• List of activities: while most of us quite rightly abhor talk of “resume building” when referring to high school students, the activities list is obviously a very significant part of your college application.  Admission officers ask themselves what it is you will contribute to campus life. This summer will be your last chance to answer that question. It is a good idea to draw up a comprehensive list of your high school activities outside of the classroom, in order to assess both the cohesive “story” that your application will tell about yourself as well as the potential holes in your self-presentation.
  • Summer before senior year: the summer college trip has become something of an American tradition, and for good reason.  Not only does the wonderful range of possibilities make such exploration useful and necessary, but for many colleges these visits have also become a significant way to gauge “demonstrated interest.”  As more kids apply to more colleges, those institutions are finding it ever harder to accurately pinpoint their yield (the number of students who will accept their offers of admission). Your knowledge of a school and appreciation for what it has to offer can encourage a college to read your application with a more benevolent eye.   Growing numbers of high school students will also attend summer camps on college campuses, to learn more about the college experience, about life at a particular college, or about the range of academic options that await them.  As Dean Karen Sibley of Summer at Brown, one of the largest such programs for high school students in the country, points out, the liberating summer experience “validates the student’s ability to be far from home, intensely academically challenged and able to function independently in very new surroundings.”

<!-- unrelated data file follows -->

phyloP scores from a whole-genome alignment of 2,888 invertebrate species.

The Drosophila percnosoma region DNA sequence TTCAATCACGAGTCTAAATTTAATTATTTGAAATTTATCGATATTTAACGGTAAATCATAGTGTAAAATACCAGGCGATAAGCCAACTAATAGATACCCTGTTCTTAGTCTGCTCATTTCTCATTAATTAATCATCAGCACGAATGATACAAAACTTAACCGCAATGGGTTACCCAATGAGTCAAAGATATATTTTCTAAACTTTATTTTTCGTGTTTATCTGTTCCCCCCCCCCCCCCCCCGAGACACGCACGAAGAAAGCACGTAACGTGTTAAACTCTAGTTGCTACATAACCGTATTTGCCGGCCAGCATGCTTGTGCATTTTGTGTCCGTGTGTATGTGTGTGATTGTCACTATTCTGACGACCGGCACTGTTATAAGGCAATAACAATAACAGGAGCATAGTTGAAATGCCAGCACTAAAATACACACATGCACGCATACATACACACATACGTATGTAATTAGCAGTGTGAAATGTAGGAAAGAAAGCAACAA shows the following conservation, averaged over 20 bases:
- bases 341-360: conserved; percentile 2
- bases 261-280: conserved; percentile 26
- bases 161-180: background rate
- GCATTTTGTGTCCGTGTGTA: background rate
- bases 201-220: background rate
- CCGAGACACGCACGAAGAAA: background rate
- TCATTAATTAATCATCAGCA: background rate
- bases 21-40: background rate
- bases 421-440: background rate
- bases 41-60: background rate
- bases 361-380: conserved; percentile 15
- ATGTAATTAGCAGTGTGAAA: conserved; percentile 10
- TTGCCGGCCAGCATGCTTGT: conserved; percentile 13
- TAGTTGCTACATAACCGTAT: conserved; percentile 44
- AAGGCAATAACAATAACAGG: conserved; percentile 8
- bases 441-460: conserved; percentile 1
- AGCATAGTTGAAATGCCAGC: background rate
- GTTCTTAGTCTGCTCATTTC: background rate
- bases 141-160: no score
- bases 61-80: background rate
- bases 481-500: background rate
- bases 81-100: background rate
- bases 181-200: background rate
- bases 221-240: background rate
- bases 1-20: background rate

• Writing the college essay: For many of you SAT testing seems the most exhausting part of applying to college, but writing the personal essay causes the biggest anxiety. There is little reason to wait too long before jumping into the writing process.  It will give you time to consider essay topics, but also leave space for rewriting and editing before the full onslaught of the senior year.  Reflecting on her own experiences this year, one senior, who will be attending an Ivy university in the Fall, encourages juniors to “start doing something concrete regarding college essays and supplements by May!  Summer is actually too short  – it’s only eight weeks.”

    The Common Application will be available for students by August 1 (and its preview is already available online). The Common Application organization has already reported that the essay topics on the application will remain the same, though the length requirements will be adjusted. For high school juniors, this is the equivalent of a long-distance runner coming into the last few hundred meters of the race: a successful end is in sight, but to get there you first you have to throw all your energy and focus into the last lap.